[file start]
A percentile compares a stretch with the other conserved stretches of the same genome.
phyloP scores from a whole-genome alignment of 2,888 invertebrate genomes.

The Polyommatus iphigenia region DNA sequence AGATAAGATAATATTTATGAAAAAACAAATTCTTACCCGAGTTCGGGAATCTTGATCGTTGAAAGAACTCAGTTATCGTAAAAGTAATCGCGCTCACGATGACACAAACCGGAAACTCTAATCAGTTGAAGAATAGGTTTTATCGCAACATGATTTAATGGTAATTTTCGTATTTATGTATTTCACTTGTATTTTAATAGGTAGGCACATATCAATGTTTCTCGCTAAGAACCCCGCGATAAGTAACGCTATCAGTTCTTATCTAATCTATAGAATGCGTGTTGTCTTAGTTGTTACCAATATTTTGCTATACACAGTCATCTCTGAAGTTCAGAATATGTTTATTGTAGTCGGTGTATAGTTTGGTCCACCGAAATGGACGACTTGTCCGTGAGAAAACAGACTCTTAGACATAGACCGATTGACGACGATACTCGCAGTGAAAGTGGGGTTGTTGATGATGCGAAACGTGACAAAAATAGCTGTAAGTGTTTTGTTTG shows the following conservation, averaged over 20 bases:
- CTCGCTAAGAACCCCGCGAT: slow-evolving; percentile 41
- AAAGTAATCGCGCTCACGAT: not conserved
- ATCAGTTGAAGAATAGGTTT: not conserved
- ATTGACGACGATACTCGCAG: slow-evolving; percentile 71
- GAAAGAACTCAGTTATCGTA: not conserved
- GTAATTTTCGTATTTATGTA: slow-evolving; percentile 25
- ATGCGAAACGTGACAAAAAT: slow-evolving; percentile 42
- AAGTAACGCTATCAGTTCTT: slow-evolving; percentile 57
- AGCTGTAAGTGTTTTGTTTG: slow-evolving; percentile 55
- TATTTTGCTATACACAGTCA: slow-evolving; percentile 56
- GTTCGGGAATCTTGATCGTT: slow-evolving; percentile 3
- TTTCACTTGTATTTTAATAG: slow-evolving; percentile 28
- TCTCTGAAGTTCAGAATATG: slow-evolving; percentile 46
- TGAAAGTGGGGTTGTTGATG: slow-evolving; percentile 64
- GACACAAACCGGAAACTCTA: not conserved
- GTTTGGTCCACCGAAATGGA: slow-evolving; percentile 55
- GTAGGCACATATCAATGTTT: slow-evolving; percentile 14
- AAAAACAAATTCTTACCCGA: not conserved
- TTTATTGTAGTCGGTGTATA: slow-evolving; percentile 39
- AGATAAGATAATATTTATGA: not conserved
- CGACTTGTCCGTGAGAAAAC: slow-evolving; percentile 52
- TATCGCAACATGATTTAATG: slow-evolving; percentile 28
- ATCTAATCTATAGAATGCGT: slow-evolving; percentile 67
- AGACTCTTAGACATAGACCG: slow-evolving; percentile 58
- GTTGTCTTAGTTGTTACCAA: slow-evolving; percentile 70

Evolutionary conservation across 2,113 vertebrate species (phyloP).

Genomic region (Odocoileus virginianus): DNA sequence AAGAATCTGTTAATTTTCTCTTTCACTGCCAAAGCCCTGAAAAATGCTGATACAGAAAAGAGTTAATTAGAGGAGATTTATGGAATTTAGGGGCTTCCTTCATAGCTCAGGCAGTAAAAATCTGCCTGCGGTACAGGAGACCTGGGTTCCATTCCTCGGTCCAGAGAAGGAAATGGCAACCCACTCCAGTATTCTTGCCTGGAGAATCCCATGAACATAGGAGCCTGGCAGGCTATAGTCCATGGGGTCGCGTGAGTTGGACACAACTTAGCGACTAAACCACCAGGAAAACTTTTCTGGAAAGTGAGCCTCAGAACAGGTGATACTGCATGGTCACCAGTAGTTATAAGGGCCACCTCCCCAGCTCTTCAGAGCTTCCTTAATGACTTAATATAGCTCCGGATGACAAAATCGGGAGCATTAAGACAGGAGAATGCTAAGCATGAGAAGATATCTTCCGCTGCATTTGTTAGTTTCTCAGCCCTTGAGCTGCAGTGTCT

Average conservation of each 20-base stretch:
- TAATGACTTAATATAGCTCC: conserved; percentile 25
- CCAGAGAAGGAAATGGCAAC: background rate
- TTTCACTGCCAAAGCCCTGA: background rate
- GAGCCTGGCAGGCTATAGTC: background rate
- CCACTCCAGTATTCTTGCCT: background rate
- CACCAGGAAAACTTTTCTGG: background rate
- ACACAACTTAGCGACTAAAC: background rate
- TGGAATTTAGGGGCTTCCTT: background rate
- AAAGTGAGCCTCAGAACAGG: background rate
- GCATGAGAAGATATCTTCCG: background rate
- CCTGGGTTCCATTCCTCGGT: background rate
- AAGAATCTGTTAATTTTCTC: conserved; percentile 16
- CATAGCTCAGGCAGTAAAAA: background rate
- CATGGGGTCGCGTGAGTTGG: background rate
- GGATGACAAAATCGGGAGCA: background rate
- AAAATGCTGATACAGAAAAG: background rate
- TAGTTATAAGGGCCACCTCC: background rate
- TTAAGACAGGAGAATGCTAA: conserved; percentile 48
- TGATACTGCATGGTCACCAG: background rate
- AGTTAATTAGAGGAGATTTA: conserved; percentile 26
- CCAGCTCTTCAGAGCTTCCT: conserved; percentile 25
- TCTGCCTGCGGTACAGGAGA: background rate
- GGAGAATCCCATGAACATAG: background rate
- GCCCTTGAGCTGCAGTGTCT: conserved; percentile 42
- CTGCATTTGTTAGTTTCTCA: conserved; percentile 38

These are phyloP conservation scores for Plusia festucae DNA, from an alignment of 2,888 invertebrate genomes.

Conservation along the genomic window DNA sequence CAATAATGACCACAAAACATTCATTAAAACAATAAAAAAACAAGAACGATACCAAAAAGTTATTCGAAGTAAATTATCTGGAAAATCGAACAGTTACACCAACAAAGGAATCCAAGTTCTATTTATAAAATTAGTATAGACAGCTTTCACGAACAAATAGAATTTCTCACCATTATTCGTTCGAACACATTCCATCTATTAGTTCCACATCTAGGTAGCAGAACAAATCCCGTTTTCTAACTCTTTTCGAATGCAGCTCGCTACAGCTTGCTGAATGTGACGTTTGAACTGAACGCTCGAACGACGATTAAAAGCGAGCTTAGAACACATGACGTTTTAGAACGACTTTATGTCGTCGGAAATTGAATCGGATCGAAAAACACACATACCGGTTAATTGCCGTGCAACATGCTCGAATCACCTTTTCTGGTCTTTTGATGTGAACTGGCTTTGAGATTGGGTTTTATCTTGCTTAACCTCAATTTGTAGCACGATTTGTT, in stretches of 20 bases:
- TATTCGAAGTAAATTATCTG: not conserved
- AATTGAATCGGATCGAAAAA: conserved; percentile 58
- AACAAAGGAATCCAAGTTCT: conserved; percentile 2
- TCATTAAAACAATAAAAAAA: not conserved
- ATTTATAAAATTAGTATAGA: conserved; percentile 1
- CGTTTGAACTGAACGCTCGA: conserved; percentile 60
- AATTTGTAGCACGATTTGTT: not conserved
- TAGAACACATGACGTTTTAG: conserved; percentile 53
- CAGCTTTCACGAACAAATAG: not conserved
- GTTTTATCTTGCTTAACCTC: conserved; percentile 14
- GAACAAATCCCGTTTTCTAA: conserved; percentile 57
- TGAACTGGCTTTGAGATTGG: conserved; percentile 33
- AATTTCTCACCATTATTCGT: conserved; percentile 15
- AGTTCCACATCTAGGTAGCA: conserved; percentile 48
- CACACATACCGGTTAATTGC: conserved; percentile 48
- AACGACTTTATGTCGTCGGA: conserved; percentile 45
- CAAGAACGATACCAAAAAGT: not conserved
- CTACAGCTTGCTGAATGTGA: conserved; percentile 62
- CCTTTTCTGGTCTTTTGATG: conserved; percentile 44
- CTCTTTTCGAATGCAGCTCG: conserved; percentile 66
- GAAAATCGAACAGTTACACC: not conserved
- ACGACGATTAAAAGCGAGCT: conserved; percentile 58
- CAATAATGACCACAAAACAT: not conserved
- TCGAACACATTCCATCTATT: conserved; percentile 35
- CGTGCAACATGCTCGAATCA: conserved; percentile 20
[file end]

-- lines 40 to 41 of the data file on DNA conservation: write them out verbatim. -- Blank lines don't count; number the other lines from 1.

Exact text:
- AAAGTGAGCCTCAGAACAGG: background rate
- GCATGAGAAGATATCTTCCG: background rate